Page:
A USB port or additional Ethernet WAN would allow the addition of another cellular connection via the Pepwave MAX Adapter, a mobile hotspot, or a smartphone and would provide additional flexibility and redundancy.
The USB-C ports on the MAX Transit are wired to be used as a power supply only, and they are not capable of being used for any sort of data connection.
MAX Transit Pro vs Pro E
In late 2021, Peplink released the MAX Transit Pro E as an interim product between the discontinued Duo and this upcoming Pro release.
It is anticipated that the Pro E will remain in distribution channels at a price of $1,299 until supplies run out in a few months.
The Pro E is built on the last generation MAX Transit chassis with 400 Mbps router throughput and Wi-Fi 5. And it features dual Cat-12 modems.
However, the key advantage of the Pro E is that it offers a total of 4 Ethernet ports, including one that is POE - which does open up additional LAN flexibility.
Our MAX Transit Review & Gear Center and member exclusive section below has further analysis between the two models.
MAX Transit Pro vs MAX BR1 Pro
Peplink released their updated MAX BR1 Pro product line in late 2021, and now both product lines now sport similar LAN features that are far more future-proofed with Wi-Fi 6 and faster router throughput.
Going forward, the two product lines will be mostly differentiated by their modem choices.
The MAX BR1 Pro will be focused on higher-end LTE and 5G modems requiring 4x4 MIMO antennas. At present time there is a single modem 5G model available for $1,499 and a single modem LTE Cat-20 model available at $1,199.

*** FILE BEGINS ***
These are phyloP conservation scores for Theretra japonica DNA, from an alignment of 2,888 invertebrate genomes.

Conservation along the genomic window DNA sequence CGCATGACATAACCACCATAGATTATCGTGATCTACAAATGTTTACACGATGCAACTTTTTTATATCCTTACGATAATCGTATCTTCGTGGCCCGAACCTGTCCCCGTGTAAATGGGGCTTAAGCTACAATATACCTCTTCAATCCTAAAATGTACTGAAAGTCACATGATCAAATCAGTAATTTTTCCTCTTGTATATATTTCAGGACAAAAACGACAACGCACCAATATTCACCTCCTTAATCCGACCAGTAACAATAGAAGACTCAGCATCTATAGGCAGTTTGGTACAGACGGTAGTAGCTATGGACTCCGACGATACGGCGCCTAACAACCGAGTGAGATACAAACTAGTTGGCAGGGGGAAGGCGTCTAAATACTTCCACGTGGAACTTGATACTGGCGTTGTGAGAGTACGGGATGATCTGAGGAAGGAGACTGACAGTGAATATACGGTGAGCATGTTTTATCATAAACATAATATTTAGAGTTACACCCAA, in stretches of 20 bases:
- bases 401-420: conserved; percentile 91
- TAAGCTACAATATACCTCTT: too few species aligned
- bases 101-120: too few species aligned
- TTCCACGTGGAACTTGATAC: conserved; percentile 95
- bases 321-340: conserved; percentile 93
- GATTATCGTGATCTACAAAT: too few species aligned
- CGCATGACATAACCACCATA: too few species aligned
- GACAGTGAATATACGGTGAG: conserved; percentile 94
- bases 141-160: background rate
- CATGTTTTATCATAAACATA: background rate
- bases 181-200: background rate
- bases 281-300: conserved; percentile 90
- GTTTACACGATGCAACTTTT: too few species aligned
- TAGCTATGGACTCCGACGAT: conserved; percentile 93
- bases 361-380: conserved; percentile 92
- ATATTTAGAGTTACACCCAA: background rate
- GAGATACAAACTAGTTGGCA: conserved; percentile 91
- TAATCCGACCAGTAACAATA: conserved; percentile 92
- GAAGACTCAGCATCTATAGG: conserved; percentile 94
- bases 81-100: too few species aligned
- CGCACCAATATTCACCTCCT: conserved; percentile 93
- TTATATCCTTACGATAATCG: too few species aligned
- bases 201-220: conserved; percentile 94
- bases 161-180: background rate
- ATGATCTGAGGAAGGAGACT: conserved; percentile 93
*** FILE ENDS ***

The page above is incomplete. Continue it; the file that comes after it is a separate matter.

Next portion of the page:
The MAX Transit Pro will be focused on mid-level dual LTE modems, but limited to a total of 4 antenna ports. This means the MAX Transit product line is not likely to see modems above Cat-12. To keep the line differentiated from the BR1 Pro, the Transit Pro is unlikely to have single modem options in the future.
The other major differences will be the power choices, with the Transit being more portable with four redundant power supplies. The BR1 Pro features only the Molex connector option.
The choice between the two is a balance of weighing the benefits of built-in cellular redundancy of two modems versus maximizing single-modem potential performance. Our member exclusive section below has further analysis to help choosing between the two models.
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We are pleased to see the popular MAX Transit product line advancing into next-generation hardware.
It's been an interesting shift to watch the MAX BR1 product line move into being their top-end prosumer option when it was previously positioned as an entry-level product with a Cat-6 modem with the MAX BR1 Mk2. Meanwhile, the MAX Transit is now focused on mid-level dual modem redundancy, giving consumers interesting and compelling options to consider.
We received a pre-production demo model of the MAX Transit Pro courtesy of Peplink and our friends at MobileMustHave (who also offer our members discounts and tech support in our forums). We already have it in active testing and our MIA premium members can follow our testing notes in our Testing in Progress Forum. Our members can also dive deeper into our gear center entries for years of hands on testing notes on this product line-up.